San Jose Mercury News
Tuesday, June 23, 2022
Health Care for Kids Gains Momentum - Bay Area Efforts Inspire
Other Countries to Offer Coverage
By Karen de Sá
A movement to provide universal health care for children is expanding
from the Bay Area to other parts of California, even as state and federal
support for the uninsured gets scaled back to solve budget woes.
Inspired by Santa Clara County's startling success - enrolling children
in health plans at twice the expected rate - San Francisco, in just
five months, now has a success story of its own. And San Mateo County has pledged funding
for a health care plan scheduled to begin covering kids in January. In Alameda
County, a managed care plan has served 3,000 uninsured children since
its July 2000 inception.
Contra Costa, Orange and Riverside counties are creating plans to insure
all children by year's end, according to the non-profit Institute for Health
Policy Solutions, which is tracking such plans. Still more counties are in
the discussion stage, including Sacramento, Solano, Sonoma, San Joaquin,
San Diego and San Bernardino. Los Angeles County begins funding discussions
The growing number of newly insured kids are a fraction of the 1.6 million
uninsured statewide, but they offer hope for a solution to a long-entrenched
"We are limited only by our imaginations; it could go statewide
within a year,'' said Jean Fraser, chief executive officer of San Francisco's
health plan. "And
it's incredibly critical, with the funding cuts, that we do something.''
San Francisco recently enrolled its 1,000th child, 12-year-old Emilie.
Her mom, Mireya Gonzalez, works as a teacher's aide and home health
care worker. Almost one-quarter of her $3,300 monthly gross salary was spent
on Emilie's treatment for a rare genetic disorder before she got coverage
through the new San Francisco plan. Emilie's older sister has the same
disorder but did not receive treatment. At 23, she suffers from severe mental retardation.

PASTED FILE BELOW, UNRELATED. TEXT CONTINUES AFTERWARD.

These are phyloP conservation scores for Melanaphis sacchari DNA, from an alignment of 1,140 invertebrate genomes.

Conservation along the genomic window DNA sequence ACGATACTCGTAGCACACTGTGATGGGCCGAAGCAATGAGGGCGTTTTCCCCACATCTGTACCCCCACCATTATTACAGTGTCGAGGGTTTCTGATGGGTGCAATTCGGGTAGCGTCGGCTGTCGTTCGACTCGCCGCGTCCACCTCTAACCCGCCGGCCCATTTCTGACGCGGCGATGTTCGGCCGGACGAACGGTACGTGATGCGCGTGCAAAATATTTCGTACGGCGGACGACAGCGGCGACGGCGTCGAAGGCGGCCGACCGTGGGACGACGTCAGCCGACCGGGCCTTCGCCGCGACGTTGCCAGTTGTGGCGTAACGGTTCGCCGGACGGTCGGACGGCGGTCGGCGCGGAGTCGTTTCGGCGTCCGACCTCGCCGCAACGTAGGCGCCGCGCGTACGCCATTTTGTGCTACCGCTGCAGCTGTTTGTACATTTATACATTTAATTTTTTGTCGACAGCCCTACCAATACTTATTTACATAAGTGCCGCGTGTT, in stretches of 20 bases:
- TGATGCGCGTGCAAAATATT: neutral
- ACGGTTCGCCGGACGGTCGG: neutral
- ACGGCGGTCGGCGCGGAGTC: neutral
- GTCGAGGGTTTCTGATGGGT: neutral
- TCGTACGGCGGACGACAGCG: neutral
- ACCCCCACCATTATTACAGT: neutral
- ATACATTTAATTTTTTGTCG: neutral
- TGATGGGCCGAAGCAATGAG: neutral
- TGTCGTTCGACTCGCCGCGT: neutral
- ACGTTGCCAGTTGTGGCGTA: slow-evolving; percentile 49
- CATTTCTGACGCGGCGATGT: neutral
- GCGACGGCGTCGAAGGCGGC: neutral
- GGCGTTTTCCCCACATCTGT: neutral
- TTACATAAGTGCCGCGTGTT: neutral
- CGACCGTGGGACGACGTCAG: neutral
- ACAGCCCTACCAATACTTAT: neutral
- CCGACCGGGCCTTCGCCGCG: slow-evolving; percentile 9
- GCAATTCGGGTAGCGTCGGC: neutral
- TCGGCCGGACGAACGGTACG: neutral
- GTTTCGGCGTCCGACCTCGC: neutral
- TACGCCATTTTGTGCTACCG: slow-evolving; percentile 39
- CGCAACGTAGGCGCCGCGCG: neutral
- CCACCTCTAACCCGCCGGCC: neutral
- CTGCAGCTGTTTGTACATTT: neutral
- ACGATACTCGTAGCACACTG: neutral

"It's a relief to know that my kids are going to be covered regardless,''
Gonzalez said. "And I don't have to think about what if Emilie
has an emergency, how am I going to pay for it? I have peace of mind.''
Uninsured at a price
Children without health coverage have a death rate 150 percent higher
than insured children. Their schoolwork suffers because easily preventable
illnesses keep them at home, and they infect other students when they
go to school. Emergency rooms treat them at wildly more expensive rates
to taxpayers than a typical doctor's visit would cost.
Gov. Gray Davis' budget proposal uses cuts in health services to fill
a large part of the state's $23.6 billion shortfall, including eliminating
300,000 working parents from state-funded health benefits and reducing
children's dental checkups from twice to once a year. Plans to expand
state-funded health care to working poor families are being suspended.
These possibilities have given local efforts even more incentive to
cover children -with or without the state. County-level initiatives
rely on a combination of funds, from tobacco settlements and cigarette
taxes to general fund dollars matched by private donations.
"A current notion says that we all must share in the pain of the
budget crisis,'' San Mateo County Supervisor Jerry Hill said recently,